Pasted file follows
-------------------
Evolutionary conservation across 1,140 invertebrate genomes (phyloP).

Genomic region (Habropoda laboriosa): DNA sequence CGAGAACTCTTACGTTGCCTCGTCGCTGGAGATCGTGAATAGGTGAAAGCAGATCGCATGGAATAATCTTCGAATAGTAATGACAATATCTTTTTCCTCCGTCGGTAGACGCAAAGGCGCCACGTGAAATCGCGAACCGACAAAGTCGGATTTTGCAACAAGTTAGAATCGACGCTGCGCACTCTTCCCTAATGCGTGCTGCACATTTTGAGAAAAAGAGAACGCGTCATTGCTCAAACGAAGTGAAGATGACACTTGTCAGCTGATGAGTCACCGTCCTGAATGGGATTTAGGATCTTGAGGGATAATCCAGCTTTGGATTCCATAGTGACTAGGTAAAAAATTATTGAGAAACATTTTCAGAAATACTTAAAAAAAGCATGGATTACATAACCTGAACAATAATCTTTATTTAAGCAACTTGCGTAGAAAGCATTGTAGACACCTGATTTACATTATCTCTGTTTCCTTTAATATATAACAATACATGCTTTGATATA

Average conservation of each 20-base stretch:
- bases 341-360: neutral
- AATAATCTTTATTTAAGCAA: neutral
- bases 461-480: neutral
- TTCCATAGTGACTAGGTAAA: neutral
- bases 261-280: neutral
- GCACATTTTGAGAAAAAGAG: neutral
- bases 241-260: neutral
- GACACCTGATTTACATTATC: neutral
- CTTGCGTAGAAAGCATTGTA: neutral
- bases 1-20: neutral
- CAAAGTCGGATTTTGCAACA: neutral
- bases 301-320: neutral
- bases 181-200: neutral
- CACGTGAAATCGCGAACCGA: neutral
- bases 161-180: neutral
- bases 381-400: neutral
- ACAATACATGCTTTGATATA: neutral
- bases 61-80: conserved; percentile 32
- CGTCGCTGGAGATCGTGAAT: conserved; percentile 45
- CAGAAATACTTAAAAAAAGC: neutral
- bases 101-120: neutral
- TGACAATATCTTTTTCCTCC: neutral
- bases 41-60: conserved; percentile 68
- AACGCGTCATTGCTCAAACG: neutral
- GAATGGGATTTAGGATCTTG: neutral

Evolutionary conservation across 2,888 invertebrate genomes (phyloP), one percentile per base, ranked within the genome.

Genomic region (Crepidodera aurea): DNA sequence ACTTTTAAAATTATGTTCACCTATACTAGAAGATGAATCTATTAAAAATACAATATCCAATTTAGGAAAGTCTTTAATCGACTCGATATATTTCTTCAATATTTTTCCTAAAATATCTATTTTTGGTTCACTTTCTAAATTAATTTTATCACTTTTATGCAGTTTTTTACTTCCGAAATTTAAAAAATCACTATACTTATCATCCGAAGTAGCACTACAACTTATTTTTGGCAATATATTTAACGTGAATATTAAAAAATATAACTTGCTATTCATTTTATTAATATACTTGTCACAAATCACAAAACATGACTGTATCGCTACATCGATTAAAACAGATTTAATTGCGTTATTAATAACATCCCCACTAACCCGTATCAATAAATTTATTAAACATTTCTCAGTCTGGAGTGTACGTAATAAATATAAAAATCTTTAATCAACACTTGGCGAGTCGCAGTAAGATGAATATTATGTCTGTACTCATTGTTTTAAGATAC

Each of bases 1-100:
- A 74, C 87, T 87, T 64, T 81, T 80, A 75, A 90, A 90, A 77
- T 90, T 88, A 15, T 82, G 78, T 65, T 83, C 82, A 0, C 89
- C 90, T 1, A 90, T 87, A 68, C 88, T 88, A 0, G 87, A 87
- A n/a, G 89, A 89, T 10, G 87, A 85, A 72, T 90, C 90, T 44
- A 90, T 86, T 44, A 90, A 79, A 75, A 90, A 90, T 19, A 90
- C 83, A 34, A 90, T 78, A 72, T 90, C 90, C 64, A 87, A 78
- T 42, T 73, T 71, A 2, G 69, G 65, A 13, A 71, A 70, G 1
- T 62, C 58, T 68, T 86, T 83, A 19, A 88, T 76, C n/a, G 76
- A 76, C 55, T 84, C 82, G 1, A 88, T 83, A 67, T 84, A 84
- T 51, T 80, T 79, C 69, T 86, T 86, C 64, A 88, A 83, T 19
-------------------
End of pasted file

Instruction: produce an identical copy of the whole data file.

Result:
Evolutionary conservation across 1,140 invertebrate genomes (phyloP).

Genomic region (Habropoda laboriosa): DNA sequence CGAGAACTCTTACGTTGCCTCGTCGCTGGAGATCGTGAATAGGTGAAAGCAGATCGCATGGAATAATCTTCGAATAGTAATGACAATATCTTTTTCCTCCGTCGGTAGACGCAAAGGCGCCACGTGAAATCGCGAACCGACAAAGTCGGATTTTGCAACAAGTTAGAATCGACGCTGCGCACTCTTCCCTAATGCGTGCTGCACATTTTGAGAAAAAGAGAACGCGTCATTGCTCAAACGAAGTGAAGATGACACTTGTCAGCTGATGAGTCACCGTCCTGAATGGGATTTAGGATCTTGAGGGATAATCCAGCTTTGGATTCCATAGTGACTAGGTAAAAAATTATTGAGAAACATTTTCAGAAATACTTAAAAAAAGCATGGATTACATAACCTGAACAATAATCTTTATTTAAGCAACTTGCGTAGAAAGCATTGTAGACACCTGATTTACATTATCTCTGTTTCCTTTAATATATAACAATACATGCTTTGATATA

Average conservation of each 20-base stretch:
- bases 341-360: neutral
- AATAATCTTTATTTAAGCAA: neutral
- bases 461-480: neutral
- TTCCATAGTGACTAGGTAAA: neutral
- bases 261-280: neutral
- GCACATTTTGAGAAAAAGAG: neutral
- bases 241-260: neutral
- GACACCTGATTTACATTATC: neutral
- CTTGCGTAGAAAGCATTGTA: neutral
- bases 1-20: neutral
- CAAAGTCGGATTTTGCAACA: neutral
- bases 301-320: neutral
- bases 181-200: neutral
- CACGTGAAATCGCGAACCGA: neutral
- bases 161-180: neutral
- bases 381-400: neutral
- ACAATACATGCTTTGATATA: neutral
- bases 61-80: conserved; percentile 32
- CGTCGCTGGAGATCGTGAAT: conserved; percentile 45
- CAGAAATACTTAAAAAAAGC: neutral
- bases 101-120: neutral
- TGACAATATCTTTTTCCTCC: neutral
- bases 41-60: conserved; percentile 68
- AACGCGTCATTGCTCAAACG: neutral
- GAATGGGATTTAGGATCTTG: neutral

Evolutionary conservation across 2,888 invertebrate genomes (phyloP), one percentile per base, ranked within the genome.

Genomic region (Crepidodera aurea): DNA sequence ACTTTTAAAATTATGTTCACCTATACTAGAAGATGAATCTATTAAAAATACAATATCCAATTTAGGAAAGTCTTTAATCGACTCGATATATTTCTTCAATATTTTTCCTAAAATATCTATTTTTGGTTCACTTTCTAAATTAATTTTATCACTTTTATGCAGTTTTTTACTTCCGAAATTTAAAAAATCACTATACTTATCATCCGAAGTAGCACTACAACTTATTTTTGGCAATATATTTAACGTGAATATTAAAAAATATAACTTGCTATTCATTTTATTAATATACTTGTCACAAATCACAAAACATGACTGTATCGCTACATCGATTAAAACAGATTTAATTGCGTTATTAATAACATCCCCACTAACCCGTATCAATAAATTTATTAAACATTTCTCAGTCTGGAGTGTACGTAATAAATATAAAAATCTTTAATCAACACTTGGCGAGTCGCAGTAAGATGAATATTATGTCTGTACTCATTGTTTTAAGATAC

Each of bases 1-100:
- A 74, C 87, T 87, T 64, T 81, T 80, A 75, A 90, A 90, A 77
- T 90, T 88, A 15, T 82, G 78, T 65, T 83, C 82, A 0, C 89
- C 90, T 1, A 90, T 87, A 68, C 88, T 88, A 0, G 87, A 87
- A n/a, G 89, A 89, T 10, G 87, A 85, A 72, T 90, C 90, T 44
- A 90, T 86, T 44, A 90, A 79, A 75, A 90, A 90, T 19, A 90
- C 83, A 34, A 90, T 78, A 72, T 90, C 90, C 64, A 87, A 78
- T 42, T 73, T 71, A 2, G 69, G 65, A 13, A 71, A 70, G 1
- T 62, C 58, T 68, T 86, T 83, A 19, A 88, T 76, C n/a, G 76
- A 76, C 55, T 84, C 82, G 1, A 88, T 83, A 67, T 84, A 84
- T 51, T 80, T 79, C 69, T 86, T 86, C 64, A 88, A 83, T 19